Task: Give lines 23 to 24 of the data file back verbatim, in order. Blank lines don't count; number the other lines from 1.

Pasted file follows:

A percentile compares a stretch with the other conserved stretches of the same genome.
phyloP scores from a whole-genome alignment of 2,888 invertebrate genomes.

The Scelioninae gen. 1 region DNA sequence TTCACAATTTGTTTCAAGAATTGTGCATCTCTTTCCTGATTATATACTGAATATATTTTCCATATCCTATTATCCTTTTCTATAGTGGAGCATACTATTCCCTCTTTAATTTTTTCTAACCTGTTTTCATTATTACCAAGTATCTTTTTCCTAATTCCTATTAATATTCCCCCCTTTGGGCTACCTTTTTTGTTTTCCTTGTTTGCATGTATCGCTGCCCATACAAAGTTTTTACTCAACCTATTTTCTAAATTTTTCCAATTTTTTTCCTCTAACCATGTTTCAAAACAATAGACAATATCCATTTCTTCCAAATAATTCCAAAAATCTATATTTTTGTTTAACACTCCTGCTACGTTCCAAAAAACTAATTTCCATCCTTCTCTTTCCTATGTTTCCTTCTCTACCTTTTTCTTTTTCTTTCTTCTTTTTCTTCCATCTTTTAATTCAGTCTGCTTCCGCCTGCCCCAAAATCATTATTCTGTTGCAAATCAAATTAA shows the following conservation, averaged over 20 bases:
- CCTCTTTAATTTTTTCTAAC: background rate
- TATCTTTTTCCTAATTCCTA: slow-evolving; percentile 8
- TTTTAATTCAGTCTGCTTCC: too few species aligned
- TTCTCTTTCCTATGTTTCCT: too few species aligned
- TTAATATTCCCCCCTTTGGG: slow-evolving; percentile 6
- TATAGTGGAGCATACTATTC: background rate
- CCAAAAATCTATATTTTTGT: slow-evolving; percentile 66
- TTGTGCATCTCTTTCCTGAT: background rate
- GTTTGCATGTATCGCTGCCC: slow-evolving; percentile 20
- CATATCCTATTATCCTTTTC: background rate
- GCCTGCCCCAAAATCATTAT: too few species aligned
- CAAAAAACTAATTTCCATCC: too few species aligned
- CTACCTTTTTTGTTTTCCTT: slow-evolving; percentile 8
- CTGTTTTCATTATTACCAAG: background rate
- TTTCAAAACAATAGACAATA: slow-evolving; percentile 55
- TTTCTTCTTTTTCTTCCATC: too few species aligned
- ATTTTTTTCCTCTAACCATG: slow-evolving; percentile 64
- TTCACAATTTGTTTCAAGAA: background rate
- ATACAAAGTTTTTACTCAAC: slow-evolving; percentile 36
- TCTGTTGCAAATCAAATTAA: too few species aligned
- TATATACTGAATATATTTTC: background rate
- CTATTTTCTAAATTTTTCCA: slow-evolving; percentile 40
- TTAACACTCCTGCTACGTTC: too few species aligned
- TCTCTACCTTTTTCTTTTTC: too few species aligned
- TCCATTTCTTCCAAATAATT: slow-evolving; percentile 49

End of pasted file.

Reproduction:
- TCTGTTGCAAATCAAATTAA: too few species aligned
- TATATACTGAATATATTTTC: background rate